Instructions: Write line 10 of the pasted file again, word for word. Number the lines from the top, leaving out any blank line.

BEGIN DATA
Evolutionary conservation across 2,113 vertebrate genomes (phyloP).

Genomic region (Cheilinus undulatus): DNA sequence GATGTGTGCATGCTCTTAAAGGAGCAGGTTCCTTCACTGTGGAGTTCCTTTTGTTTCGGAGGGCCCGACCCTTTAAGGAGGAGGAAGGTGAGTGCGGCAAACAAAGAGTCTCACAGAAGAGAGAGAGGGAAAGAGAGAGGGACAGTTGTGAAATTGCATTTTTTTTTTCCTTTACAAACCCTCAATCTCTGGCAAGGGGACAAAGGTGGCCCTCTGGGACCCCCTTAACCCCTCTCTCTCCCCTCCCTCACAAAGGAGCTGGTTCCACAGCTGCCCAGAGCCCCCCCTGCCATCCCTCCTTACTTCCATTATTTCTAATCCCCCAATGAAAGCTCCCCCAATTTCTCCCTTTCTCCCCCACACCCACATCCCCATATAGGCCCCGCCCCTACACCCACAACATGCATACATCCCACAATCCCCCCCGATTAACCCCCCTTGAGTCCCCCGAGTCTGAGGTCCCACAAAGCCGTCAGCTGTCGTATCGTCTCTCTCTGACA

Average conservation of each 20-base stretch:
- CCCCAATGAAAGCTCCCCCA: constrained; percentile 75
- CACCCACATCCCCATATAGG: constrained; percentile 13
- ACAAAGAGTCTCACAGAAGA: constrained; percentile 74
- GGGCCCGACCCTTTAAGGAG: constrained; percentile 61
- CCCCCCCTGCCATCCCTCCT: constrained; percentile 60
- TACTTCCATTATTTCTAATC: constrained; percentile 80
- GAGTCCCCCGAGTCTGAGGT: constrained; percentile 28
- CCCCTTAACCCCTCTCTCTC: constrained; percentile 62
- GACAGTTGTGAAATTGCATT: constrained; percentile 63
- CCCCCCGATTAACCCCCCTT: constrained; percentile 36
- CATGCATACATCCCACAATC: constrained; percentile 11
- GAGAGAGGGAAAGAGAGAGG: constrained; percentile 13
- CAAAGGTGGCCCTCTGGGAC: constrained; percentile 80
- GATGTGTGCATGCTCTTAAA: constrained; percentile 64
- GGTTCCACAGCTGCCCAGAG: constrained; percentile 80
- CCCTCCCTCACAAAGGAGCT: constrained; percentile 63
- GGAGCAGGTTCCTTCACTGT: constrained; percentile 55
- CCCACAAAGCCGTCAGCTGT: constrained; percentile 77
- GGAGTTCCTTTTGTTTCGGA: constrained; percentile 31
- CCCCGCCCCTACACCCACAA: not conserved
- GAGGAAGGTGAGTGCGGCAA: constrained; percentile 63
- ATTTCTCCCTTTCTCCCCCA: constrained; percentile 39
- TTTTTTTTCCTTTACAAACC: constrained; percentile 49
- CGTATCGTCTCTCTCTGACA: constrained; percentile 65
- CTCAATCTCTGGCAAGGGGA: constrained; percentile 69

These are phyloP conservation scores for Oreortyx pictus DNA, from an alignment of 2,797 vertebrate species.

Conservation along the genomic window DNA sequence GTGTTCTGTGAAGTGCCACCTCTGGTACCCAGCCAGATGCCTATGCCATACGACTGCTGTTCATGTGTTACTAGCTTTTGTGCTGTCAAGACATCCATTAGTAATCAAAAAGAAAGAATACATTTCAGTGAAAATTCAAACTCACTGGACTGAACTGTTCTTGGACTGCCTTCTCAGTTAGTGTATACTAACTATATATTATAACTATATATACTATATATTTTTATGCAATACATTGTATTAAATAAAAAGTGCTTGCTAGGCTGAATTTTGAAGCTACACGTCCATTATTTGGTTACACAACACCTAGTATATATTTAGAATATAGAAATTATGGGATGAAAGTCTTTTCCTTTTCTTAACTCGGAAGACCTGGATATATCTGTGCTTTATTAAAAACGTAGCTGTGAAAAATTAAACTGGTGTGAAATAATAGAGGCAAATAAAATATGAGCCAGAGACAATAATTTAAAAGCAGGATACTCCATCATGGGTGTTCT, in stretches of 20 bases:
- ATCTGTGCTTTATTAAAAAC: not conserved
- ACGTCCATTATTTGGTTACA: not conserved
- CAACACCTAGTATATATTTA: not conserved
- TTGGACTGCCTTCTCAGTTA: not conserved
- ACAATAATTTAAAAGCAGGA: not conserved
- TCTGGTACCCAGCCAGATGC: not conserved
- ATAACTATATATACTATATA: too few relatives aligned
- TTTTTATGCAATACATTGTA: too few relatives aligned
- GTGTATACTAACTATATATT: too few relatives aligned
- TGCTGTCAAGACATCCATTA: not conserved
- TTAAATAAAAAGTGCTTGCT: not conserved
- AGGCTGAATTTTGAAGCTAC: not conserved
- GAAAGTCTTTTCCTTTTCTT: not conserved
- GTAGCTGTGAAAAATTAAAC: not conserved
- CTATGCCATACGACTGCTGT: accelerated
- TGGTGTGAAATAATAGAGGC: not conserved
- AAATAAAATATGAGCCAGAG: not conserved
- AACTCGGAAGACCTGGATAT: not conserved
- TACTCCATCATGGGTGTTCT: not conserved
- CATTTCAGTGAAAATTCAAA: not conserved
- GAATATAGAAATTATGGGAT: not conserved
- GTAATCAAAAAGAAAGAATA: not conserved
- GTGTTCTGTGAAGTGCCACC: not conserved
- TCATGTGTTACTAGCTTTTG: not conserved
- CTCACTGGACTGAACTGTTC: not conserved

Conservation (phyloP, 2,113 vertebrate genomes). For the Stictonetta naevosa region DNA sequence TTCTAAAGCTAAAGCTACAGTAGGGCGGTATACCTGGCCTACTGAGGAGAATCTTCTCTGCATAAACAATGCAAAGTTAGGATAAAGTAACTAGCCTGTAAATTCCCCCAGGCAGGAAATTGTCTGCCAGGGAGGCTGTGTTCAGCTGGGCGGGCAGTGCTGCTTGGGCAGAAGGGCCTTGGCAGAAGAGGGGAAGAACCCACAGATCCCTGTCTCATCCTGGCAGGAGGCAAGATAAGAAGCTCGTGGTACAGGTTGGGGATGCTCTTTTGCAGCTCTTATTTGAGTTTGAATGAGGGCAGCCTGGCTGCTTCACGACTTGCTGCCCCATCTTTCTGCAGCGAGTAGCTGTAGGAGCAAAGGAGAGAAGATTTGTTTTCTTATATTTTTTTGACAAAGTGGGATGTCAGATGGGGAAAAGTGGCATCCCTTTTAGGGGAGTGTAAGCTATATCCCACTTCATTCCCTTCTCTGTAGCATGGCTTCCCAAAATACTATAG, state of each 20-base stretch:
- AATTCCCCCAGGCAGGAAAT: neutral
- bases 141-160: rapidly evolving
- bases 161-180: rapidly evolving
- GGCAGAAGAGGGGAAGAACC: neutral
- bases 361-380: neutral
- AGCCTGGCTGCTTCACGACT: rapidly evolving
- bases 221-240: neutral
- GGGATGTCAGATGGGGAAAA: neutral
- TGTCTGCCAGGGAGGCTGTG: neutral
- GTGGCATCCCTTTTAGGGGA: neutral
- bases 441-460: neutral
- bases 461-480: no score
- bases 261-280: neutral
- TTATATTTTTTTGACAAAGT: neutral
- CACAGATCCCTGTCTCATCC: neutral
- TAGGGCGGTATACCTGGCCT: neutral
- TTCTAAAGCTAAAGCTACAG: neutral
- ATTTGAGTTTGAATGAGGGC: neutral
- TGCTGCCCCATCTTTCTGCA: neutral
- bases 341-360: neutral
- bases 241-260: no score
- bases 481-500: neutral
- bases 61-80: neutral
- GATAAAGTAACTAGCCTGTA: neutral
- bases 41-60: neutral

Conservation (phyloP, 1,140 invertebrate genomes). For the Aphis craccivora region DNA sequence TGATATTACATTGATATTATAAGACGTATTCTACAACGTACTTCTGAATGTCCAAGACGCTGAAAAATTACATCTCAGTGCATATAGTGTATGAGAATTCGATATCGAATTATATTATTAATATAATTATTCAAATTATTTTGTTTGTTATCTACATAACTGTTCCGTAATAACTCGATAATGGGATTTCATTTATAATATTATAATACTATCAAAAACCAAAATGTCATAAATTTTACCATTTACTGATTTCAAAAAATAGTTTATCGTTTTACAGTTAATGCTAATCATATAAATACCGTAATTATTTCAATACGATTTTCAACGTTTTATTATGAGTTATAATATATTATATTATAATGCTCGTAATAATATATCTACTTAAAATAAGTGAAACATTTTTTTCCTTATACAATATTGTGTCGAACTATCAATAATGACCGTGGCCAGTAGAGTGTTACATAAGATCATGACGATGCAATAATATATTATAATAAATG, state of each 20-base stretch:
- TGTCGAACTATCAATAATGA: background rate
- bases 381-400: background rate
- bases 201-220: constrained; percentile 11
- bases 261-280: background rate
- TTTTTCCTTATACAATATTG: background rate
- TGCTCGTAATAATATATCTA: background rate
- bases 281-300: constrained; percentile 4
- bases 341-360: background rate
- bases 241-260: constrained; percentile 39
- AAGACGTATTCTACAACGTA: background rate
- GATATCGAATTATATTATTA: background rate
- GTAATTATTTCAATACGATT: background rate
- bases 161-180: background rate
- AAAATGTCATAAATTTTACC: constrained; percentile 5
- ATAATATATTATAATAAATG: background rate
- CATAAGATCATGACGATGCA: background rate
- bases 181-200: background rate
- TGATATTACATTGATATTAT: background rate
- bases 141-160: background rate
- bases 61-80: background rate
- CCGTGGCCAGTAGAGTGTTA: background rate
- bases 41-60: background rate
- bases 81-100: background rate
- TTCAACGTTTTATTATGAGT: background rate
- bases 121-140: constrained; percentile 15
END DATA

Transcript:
- GAGTCCCCCGAGTCTGAGGT: constrained; percentile 28